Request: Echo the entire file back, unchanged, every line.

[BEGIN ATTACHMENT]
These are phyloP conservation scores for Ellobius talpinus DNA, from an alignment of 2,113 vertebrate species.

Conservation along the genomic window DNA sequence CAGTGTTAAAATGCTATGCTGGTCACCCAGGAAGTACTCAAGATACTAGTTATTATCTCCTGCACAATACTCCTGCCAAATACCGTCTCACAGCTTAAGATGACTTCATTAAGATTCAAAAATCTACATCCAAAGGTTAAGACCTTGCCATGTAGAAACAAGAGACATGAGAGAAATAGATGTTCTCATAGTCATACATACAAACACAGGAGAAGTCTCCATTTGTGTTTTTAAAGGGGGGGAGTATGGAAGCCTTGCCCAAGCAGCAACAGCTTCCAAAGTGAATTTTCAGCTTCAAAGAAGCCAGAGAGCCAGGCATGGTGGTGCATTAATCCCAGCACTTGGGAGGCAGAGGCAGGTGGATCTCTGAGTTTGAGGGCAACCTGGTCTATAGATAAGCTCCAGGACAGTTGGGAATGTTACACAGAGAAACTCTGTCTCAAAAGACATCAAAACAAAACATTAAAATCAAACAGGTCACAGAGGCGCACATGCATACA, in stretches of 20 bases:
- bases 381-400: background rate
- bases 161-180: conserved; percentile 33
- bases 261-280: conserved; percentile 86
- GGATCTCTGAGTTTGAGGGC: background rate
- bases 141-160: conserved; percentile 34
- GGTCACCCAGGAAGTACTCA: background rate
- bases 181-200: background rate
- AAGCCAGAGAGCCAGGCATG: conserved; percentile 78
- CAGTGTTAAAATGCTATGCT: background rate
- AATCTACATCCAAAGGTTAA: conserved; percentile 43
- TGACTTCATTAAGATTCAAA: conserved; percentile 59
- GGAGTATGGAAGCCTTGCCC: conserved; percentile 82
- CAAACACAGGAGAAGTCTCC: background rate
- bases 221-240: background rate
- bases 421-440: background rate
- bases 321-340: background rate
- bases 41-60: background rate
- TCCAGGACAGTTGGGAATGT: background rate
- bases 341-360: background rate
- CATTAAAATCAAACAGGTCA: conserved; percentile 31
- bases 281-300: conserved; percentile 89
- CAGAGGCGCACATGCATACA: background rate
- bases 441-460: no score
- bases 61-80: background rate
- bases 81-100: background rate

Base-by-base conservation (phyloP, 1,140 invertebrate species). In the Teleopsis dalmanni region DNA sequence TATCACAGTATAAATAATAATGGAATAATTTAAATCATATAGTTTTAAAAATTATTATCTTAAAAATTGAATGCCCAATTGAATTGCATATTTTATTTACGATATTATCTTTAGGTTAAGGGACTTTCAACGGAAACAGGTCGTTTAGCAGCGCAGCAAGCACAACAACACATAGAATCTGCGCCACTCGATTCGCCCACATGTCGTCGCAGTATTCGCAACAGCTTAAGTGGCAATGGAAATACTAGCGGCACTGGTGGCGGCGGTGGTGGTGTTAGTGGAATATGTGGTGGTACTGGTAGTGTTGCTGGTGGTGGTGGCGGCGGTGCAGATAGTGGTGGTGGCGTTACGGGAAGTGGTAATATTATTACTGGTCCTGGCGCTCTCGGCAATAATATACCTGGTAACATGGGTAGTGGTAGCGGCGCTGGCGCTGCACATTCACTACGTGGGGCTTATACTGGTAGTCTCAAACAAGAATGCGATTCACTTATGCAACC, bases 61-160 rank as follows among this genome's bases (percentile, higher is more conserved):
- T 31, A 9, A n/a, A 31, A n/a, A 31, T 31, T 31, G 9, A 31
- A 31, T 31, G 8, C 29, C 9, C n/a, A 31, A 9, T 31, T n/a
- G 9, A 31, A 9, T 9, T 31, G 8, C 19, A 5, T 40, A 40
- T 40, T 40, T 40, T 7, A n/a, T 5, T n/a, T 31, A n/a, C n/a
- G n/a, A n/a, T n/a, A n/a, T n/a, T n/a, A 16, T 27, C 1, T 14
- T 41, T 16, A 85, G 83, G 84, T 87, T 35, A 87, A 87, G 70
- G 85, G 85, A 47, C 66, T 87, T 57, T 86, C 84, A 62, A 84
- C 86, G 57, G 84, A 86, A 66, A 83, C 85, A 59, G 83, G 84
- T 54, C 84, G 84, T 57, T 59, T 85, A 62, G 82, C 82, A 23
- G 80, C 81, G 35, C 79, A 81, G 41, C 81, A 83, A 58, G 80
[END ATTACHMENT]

These are phyloP conservation scores for Ellobius talpinus DNA, from an alignment of 2,113 vertebrate species.

Conservation along the genomic window DNA sequence CAGTGTTAAAATGCTATGCTGGTCACCCAGGAAGTACTCAAGATACTAGTTATTATCTCCTGCACAATACTCCTGCCAAATACCGTCTCACAGCTTAAGATGACTTCATTAAGATTCAAAAATCTACATCCAAAGGTTAAGACCTTGCCATGTAGAAACAAGAGACATGAGAGAAATAGATGTTCTCATAGTCATACATACAAACACAGGAGAAGTCTCCATTTGTGTTTTTAAAGGGGGGGAGTATGGAAGCCTTGCCCAAGCAGCAACAGCTTCCAAAGTGAATTTTCAGCTTCAAAGAAGCCAGAGAGCCAGGCATGGTGGTGCATTAATCCCAGCACTTGGGAGGCAGAGGCAGGTGGATCTCTGAGTTTGAGGGCAACCTGGTCTATAGATAAGCTCCAGGACAGTTGGGAATGTTACACAGAGAAACTCTGTCTCAAAAGACATCAAAACAAAACATTAAAATCAAACAGGTCACAGAGGCGCACATGCATACA, in stretches of 20 bases:
- bases 381-400: background rate
- bases 161-180: conserved; percentile 33
- bases 261-280: conserved; percentile 86
- GGATCTCTGAGTTTGAGGGC: background rate
- bases 141-160: conserved; percentile 34
- GGTCACCCAGGAAGTACTCA: background rate
- bases 181-200: background rate
- AAGCCAGAGAGCCAGGCATG: conserved; percentile 78
- CAGTGTTAAAATGCTATGCT: background rate
- AATCTACATCCAAAGGTTAA: conserved; percentile 43
- TGACTTCATTAAGATTCAAA: conserved; percentile 59
- GGAGTATGGAAGCCTTGCCC: conserved; percentile 82
- CAAACACAGGAGAAGTCTCC: background rate
- bases 221-240: background rate
- bases 421-440: background rate
- bases 321-340: background rate
- bases 41-60: background rate
- TCCAGGACAGTTGGGAATGT: background rate
- bases 341-360: background rate
- CATTAAAATCAAACAGGTCA: conserved; percentile 31
- bases 281-300: conserved; percentile 89
- CAGAGGCGCACATGCATACA: background rate
- bases 441-460: no score
- bases 61-80: background rate
- bases 81-100: background rate

Base-by-base conservation (phyloP, 1,140 invertebrate species). In the Teleopsis dalmanni region DNA sequence TATCACAGTATAAATAATAATGGAATAATTTAAATCATATAGTTTTAAAAATTATTATCTTAAAAATTGAATGCCCAATTGAATTGCATATTTTATTTACGATATTATCTTTAGGTTAAGGGACTTTCAACGGAAACAGGTCGTTTAGCAGCGCAGCAAGCACAACAACACATAGAATCTGCGCCACTCGATTCGCCCACATGTCGTCGCAGTATTCGCAACAGCTTAAGTGGCAATGGAAATACTAGCGGCACTGGTGGCGGCGGTGGTGGTGTTAGTGGAATATGTGGTGGTACTGGTAGTGTTGCTGGTGGTGGTGGCGGCGGTGCAGATAGTGGTGGTGGCGTTACGGGAAGTGGTAATATTATTACTGGTCCTGGCGCTCTCGGCAATAATATACCTGGTAACATGGGTAGTGGTAGCGGCGCTGGCGCTGCACATTCACTACGTGGGGCTTATACTGGTAGTCTCAAACAAGAATGCGATTCACTTATGCAACC, bases 61-160 rank as follows among this genome's bases (percentile, higher is more conserved):
- T 31, A 9, A n/a, A 31, A n/a, A 31, T 31, T 31, G 9, A 31
- A 31, T 31, G 8, C 29, C 9, C n/a, A 31, A 9, T 31, T n/a
- G 9, A 31, A 9, T 9, T 31, G 8, C 19, A 5, T 40, A 40
- T 40, T 40, T 40, T 7, A n/a, T 5, T n/a, T 31, A n/a, C n/a
- G n/a, A n/a, T n/a, A n/a, T n/a, T n/a, A 16, T 27, C 1, T 14
- T 41, T 16, A 85, G 83, G 84, T 87, T 35, A 87, A 87, G 70
- G 85, G 85, A 47, C 66, T 87, T 57, T 86, C 84, A 62, A 84
- C 86, G 57, G 84, A 86, A 66, A 83, C 85, A 59, G 83, G 84
- T 54, C 84, G 84, T 57, T 59, T 85, A 62, G 82, C 82, A 23
- G 80, C 81, G 35, C 79, A 81, G 41, C 81, A 83, A 58, G 80